Israel-Gaza conflict: Secret report helps Israelis to hide facts

Patrick Cockburn: Secret report helps Israel to hide facts

The slickness of Israel's spokesmen is rooted in directions set down by pollster Frank Luntz
The man who dared to go on holiday

The man who dared to go on holiday

New York's mayor has taken a vacation - in a nation that has still to enforce paid leave, it caused quite a stir, reports Rupert Cornwell
Best comedians: How the professionals go about their funny business, from Sarah Millican to Marcus Brigstocke

Best comedians: How the professionals go about their funny business

For all those wanting to know how stand-ups keep standing, here are some of the best moments
The Guest List 2014: Forget the Man Booker longlist, Literary Editor Katy Guest offers her alternative picks

The Guest List 2014

Forget the Man Booker longlist, Literary Editor Katy Guest offers her alternative picks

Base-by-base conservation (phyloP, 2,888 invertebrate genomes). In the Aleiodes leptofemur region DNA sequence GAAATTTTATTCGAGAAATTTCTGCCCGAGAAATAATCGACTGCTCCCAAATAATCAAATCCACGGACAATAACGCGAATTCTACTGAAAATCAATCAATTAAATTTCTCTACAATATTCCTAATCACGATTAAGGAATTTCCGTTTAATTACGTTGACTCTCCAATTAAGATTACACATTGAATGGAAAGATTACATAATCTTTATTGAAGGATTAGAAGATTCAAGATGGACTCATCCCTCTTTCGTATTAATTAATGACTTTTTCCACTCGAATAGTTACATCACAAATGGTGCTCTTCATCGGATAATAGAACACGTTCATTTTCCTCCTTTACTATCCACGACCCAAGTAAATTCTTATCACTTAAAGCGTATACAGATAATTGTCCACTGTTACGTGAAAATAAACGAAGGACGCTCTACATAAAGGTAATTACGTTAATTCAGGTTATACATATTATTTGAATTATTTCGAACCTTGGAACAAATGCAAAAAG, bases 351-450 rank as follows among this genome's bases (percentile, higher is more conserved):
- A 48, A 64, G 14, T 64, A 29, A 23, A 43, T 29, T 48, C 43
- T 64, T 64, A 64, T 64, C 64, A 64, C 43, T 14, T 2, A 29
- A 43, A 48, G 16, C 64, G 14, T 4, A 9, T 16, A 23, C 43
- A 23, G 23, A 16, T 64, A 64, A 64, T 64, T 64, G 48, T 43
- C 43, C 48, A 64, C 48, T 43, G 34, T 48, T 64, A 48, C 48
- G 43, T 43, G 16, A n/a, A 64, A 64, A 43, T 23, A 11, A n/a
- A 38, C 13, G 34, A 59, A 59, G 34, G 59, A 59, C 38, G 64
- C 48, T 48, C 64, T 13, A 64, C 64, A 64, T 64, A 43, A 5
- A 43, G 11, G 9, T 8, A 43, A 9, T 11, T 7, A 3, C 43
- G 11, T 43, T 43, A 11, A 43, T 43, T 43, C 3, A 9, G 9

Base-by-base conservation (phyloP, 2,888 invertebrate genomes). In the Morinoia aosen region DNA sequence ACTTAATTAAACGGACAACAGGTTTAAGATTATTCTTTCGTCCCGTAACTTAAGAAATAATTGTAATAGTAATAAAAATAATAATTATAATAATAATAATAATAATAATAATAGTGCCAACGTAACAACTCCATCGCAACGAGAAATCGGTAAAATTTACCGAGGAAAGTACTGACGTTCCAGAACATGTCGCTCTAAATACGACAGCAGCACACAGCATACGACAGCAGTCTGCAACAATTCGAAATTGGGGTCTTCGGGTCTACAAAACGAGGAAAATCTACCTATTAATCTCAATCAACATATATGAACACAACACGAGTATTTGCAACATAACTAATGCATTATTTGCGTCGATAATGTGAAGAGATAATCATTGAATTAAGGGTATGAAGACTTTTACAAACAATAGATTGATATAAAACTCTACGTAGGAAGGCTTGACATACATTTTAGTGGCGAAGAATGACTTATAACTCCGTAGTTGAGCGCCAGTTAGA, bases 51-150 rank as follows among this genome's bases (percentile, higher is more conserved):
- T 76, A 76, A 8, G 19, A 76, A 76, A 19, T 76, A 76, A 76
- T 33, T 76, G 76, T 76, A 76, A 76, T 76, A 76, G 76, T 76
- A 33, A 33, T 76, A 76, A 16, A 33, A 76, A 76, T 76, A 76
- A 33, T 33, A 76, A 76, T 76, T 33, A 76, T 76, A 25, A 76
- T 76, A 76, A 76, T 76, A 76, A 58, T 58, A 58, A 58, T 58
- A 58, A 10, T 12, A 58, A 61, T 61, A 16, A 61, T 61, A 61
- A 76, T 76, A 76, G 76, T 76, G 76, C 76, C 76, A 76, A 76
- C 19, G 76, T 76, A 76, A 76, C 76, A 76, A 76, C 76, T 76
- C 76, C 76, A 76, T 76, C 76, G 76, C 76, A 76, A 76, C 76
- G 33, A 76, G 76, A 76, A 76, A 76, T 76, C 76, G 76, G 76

Jokes on Hollywood: 'With comedy film audiences shrinking, it’s time to move on'

Jokes on Hollywood

With comedy film audiences shrinking, it’s time to move on
It's the best of British art... but not all is on display

It's the best of British art... but not all is on display

Voted for by the British public, the artworks on Art Everywhere posters may be the only place where they can be seen
Critic claims 'I was the inspiration for Blanche DuBois'

Critic claims 'I was the inspiration for Blanche DuBois'

Blanche Marvin reveals how Tennessee Williams used her name and an off-the-cuff remark to create an iconic character
Sometimes it's hard to be a literary novelist

Sometimes it's hard to be a literary novelist

Websites offering your ebooks for nothing is only the latest disrespect the modern writer is subjected to, says DJ Taylor
Edinburgh Fringe 2014: The comedy highlights, from Bridget Christie to Jack Dee

Edinburgh Fringe 2014

The comedy highlights, from Bridget Christie to Jack Dee
Dame Jenny Abramsky: 'We have to rethink. If not, museums and parks will close'

Dame Jenny Abramsky: 'We have to rethink. If not, museums and parks will close'

The woman stepping down as chair of the Heritage Lottery Fund is worried